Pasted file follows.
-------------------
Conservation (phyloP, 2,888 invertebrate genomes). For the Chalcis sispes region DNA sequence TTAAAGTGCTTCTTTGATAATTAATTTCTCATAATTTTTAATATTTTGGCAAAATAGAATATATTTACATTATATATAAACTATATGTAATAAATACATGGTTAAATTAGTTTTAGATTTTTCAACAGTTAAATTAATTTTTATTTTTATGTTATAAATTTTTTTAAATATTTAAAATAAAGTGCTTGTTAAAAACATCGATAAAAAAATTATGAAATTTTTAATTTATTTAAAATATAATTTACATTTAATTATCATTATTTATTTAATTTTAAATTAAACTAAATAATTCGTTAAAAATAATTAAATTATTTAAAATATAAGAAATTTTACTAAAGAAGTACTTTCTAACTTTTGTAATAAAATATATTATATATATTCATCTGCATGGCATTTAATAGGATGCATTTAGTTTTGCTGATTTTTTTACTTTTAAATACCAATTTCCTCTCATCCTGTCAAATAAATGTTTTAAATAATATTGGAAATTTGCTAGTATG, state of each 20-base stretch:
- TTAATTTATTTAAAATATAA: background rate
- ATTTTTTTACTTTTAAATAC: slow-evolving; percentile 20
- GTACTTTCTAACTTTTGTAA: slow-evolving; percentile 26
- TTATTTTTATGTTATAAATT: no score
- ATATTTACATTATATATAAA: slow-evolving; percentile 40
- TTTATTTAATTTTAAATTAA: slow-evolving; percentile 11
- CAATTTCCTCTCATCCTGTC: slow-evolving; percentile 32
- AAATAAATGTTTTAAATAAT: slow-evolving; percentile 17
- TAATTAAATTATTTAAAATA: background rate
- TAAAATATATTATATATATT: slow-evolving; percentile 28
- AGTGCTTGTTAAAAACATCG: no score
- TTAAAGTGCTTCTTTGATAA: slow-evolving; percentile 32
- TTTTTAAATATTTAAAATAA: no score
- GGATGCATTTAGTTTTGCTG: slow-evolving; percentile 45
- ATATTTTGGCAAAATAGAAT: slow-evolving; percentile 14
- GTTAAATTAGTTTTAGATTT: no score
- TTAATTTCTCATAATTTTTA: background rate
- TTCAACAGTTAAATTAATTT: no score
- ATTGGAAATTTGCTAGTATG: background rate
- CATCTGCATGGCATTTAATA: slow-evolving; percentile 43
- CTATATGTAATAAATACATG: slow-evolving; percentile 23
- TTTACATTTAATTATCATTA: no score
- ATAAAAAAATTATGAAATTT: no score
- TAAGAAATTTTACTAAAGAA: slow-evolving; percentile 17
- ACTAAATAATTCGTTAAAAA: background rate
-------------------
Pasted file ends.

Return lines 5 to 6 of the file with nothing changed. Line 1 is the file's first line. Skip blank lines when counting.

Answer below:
- TTATTTTTATGTTATAAATT: no score
- ATATTTACATTATATATAAA: slow-evolving; percentile 40